A little bit about Lisette.....

Born and raised in the Pacific Northwest I feel most alive surrounded by trees and breathing in the fresh mountain air.

When I am not working you will most likely find me spending time outdoors, volunteering with my church and exploring this beautiful planet with my family. 

This is my place to share my passion for life and to encourage you to take time to find the extraordinary in your life.

The first nine months

Ask any new parent and they will tell you the first nine months are a period of adjustment and change. Not only does the dynamic of your relationship with your spouse change, but your sleep patterns, your body and heart change too. What may have been important to you or brought you joy previously might pale in comparison to the love you have for your little one and each other. This might seem strange to hear, but the first nine months of grieving have been similar for me.

The first few months you might feel severe mood swings, from your lowest lows to your highest highs. You might feel guilty for moments of joy and tell yourself you are grieving, so how could you possibly feel happy? As you negotiate your new life you might find yourself retreating more into yourself. You might cry more than usual, you might feel misunderstood and you might even loose friendships. People, even those closest to you might hurt and disappoint you.

Whether or not your child is present in the home, they have certainly effected the dynamic of both your relationship and your family. You both are challenged to dig deep, press forward and rely upon each other in a way you have never done before. Your spouse should be the one person who truly knows your heart and the depth of your sorrow. Although you might grieve differently, the love you have for your child and each other is the same.

Here are a few things I have learned or found helpful:

1. Instead of asking the generic "how are you?" in which the knee jerk reaction is typically "fine or good" ask "how is your heart today?" that way someone can be clear you really want to hear how they are doing. I can't tell you how many times I was unclear if someone really wanted to hear how I was doing or if they were just being polite and asking the question out of habit.

2. Find a cause and get involved. The most meaningful time I have spent honoring our son, Asher, has been working with Teeny Tears making tiny diapers and blankets for other families suffering similar losses. In those first few months working on those items were my life line, they gave me purpose and were a good reason to wake up each day. Spending a majority of my time working on baby items forced me to confront my feelings early on as opposed to pushing them aside. I am certain this one act made my heart and mind stronger.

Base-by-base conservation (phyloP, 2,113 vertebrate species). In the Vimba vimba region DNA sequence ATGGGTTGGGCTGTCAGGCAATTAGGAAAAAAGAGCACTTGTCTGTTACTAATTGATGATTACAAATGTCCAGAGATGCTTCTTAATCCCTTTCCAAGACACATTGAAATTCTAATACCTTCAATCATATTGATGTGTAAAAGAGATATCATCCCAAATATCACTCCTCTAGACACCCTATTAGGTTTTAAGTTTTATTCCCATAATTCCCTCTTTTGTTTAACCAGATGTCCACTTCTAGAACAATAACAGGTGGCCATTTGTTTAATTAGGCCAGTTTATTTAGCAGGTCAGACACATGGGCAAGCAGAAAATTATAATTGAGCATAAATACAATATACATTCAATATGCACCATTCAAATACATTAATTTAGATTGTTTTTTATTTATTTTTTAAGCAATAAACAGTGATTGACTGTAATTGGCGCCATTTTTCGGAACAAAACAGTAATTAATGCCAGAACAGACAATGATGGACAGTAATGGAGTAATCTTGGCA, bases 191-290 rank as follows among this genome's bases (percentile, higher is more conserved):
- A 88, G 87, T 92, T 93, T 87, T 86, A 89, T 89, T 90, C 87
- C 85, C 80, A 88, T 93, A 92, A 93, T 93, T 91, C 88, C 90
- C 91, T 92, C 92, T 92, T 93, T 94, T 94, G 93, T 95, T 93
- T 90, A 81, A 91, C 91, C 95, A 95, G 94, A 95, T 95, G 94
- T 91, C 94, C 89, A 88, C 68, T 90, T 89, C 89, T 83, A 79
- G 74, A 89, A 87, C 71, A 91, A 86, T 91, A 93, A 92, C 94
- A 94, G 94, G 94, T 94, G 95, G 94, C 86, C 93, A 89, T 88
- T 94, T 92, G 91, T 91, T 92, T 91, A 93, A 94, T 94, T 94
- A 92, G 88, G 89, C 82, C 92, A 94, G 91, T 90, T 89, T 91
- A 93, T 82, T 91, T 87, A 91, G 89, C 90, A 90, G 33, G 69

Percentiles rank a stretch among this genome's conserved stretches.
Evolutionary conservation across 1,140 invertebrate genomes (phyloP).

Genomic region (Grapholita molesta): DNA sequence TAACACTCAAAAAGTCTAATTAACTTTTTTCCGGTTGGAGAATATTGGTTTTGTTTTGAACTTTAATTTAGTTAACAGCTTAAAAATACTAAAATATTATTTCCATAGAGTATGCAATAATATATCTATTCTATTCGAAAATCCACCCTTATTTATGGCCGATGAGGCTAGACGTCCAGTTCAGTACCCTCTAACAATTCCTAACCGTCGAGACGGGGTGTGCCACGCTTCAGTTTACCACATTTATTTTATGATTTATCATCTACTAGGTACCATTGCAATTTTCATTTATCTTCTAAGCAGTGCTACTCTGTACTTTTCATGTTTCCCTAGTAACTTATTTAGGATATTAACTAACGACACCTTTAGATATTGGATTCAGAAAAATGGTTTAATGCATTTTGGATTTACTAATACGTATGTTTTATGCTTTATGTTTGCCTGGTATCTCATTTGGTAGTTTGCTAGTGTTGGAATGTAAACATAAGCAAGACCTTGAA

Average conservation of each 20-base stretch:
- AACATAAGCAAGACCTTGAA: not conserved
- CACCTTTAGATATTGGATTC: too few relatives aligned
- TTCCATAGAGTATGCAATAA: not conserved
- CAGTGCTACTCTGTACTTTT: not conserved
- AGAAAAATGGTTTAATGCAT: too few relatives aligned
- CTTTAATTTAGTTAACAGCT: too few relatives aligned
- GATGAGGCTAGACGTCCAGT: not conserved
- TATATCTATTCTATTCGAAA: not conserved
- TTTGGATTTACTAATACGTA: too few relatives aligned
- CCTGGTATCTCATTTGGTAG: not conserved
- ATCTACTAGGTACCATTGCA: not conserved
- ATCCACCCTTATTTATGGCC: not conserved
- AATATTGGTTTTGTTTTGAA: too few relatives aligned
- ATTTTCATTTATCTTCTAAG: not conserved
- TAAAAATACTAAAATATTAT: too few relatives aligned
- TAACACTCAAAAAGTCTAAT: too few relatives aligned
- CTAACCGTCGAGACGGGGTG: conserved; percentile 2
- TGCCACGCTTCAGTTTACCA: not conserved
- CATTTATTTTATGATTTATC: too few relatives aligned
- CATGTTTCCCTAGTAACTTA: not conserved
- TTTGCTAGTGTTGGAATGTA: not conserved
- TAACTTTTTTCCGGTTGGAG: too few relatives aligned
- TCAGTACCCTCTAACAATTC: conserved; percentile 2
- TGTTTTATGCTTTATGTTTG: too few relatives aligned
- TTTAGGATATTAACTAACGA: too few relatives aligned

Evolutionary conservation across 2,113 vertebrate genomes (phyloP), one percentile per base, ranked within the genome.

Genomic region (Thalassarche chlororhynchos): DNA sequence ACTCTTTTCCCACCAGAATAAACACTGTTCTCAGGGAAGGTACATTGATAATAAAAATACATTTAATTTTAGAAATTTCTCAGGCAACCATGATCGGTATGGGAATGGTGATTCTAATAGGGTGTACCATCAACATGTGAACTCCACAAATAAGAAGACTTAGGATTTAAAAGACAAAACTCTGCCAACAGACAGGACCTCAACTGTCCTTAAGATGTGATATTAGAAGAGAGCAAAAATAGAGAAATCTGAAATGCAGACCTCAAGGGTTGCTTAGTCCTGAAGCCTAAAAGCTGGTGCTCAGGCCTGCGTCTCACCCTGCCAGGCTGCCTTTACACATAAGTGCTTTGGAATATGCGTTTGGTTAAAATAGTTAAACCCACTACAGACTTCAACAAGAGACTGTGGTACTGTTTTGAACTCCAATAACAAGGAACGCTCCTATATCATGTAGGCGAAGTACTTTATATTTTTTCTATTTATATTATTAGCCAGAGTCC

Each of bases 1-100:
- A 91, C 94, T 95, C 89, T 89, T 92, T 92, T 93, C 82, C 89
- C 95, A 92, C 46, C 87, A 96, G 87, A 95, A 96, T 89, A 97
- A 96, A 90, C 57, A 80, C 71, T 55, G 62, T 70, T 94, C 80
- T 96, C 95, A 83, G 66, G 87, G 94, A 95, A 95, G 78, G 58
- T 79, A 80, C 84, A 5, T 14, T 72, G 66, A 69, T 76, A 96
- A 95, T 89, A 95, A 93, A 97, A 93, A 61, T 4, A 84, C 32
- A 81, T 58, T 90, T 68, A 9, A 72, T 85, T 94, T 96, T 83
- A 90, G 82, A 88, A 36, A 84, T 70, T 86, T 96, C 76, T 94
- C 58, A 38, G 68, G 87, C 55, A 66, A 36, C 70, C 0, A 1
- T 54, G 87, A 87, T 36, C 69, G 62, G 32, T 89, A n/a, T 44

3. Talk about it. Whether to your spouse, your friend, your mother, or a counselor, it is important to get your feelings out and to have someone listen.

4. Write about it. When you are tired of talking, but still have lots to say. Grab a pen and paper and write down your feelings. Journaling has proved essential in my healing process.

5. Ignore the judgment of others. People are nosy, concerned, and oftentimes downright insensitive. Don't let other people's comments or thoughts become your own.

6. After a few months people will move on and might even forget. This is normal and does not mean your loss is any less significant to you than it was several months prior.

7. Find a support group. Whether it be a handful of close friends or people whom have suffered similar losses, find a group of people who can in some small way relate.

8. Reinvent yourself. After a tragic loss it is important to create new memories and find new interests. Your life has changed, so take advantage of this time to allow yourself room to grow.

9. Give yourself permission to feel. Feel angry, sad, hopeful, mad, optimistic and joyful. Don't allow yourself to get stuck in a rut. People would say, "when you are over this....." but I like the phrase "when I move through this...." Grief is a process and just when you think you are doing fine something might trigger pent up emotions.

10. Be grateful. We all have reasons for gratitude. If your blessings are not automatically recognized, search for reasons to be grateful.

11. Get away. The best advice I can give is to take a few days for yourself and get away. Our place was quickly beginning to feel like a funeral parlor with all the flowers, so when Cameron made the brilliant suggestion we go away for our a night it just felt right.

For those of you who have experienced grief, what has been helpful for you or what can you add to this list?

Additional posts you might find interesting:

Preparing for our baby.
Donation Day, the important work I do with Teeny Tears.
The most inspiring reaction to our loss.
A different kind of delivery day.
Thoughts on being a proud mama.
Dealing with the due date, a heaven sent getaway.
The kindest gift anyone could ever give us of our child.
Love and loss: the decision to hold a memorial service for Asher.
Lessons learned: my perspective three weeks later.
Thoughts a week later: Life goes on.
First moments of a family of three, meeting Asher.
Our baby nursery.
A family outing, turned maternity photo shoot.
First quilt, a labor of love.
Keeping active while being pregnant and continuing to do the things I love.
The big reveal to Cameron's family.
A happy occasion, our gender reveal party.
Observations of a pregnant woman.
And soon there will be three!!


Food styling and a simple gesture of love